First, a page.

• An ‘older’ but effective anticonvulsant.
  • It is most used in primary generalised epilepsies, particularly CAE.
  • There is now class 1 evidence for efficacy in CAE and it is regarded as the drug of choice.1


  • 1Tracy A. Glauser et al.Ethosuximide, Valproic Acid, and Lamotrigine in Childhood Absence Epilepsy. N Engl J Med 2010; 362:790-799

Side effects

Notable side effects

The main side effect is GI symptoms (abdominal pain). This is generally dose-dependent but can be intolerable and necessitate stopping the drug.

  • Hiccups
  • Rash
  • Joint pain
  • Drowsiness or lethargy
  • All anticonvulsants are potentially teratogenic and this is often dose related (see section: AED Prescribing - Pregnancy)

For a complete list of adverse effects, appropriate formularies should be consulted.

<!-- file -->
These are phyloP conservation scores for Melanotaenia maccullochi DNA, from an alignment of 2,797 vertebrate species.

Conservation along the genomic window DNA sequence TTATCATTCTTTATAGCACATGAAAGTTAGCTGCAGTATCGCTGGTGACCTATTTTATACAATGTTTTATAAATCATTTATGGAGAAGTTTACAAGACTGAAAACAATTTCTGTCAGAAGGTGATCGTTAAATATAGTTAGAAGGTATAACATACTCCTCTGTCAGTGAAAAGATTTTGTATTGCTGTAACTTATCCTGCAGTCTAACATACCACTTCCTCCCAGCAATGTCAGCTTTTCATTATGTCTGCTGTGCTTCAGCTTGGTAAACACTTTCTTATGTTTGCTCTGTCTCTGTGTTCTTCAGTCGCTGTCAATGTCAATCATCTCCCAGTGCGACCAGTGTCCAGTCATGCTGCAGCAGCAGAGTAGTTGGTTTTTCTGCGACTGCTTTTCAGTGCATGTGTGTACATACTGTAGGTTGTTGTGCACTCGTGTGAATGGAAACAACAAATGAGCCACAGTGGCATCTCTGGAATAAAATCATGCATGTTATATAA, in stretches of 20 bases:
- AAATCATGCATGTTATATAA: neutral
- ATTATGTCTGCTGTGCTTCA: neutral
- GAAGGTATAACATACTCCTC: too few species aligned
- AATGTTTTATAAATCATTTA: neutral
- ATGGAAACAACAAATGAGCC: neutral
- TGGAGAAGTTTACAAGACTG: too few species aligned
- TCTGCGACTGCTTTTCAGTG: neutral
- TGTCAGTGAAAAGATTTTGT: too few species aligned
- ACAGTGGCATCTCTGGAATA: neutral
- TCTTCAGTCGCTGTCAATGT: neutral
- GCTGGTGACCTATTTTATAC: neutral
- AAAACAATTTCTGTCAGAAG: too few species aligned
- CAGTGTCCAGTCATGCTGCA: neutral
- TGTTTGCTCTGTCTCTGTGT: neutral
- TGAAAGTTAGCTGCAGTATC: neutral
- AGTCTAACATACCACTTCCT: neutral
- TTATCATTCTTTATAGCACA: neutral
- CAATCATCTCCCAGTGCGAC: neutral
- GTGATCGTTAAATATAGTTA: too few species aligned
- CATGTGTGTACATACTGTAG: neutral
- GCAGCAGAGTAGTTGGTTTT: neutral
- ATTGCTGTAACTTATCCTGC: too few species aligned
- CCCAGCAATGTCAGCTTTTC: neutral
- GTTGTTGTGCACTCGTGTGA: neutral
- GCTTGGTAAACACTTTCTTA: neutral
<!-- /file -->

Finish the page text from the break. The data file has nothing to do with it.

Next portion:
• The initiation and escalation dose depends upon age, weight, syndrome, seizure frequency and severity, and side effect profile.
  • Unfortunately, one dose regime does not fit all.
  • A Paediatric Neurologist should be consulted if there is uncertainty.

Commonly used regime

  • Start 10-15mg/kg/day in two divided doses increasing weekly.
  • Around 20mg/kg/day is a reasonable target dose. Higher doses above 30mg/kg/day may be effective but GI symptoms are more frequent.
  • Dosages per kilogram can only be used in children of weight approximately up to 30-40kgs.
  • Maximum dosage in the older adolescent/adult range: 1500mg daily.
  • Consult appropriate formularies for children with higher weights and in the adult range.
  • These dosages are only a guide and appropriate formularies should be consulted as needed and tailored to the patient by the primary physician.

These dosages are only a guideline and appropriate formularies should be consulted as needed.


  • 250mg capsule or 50mg/ml syrup forms.


No routine blood tests are necessary.

Interactions | Precautions

  •  No significant drug interactions occur.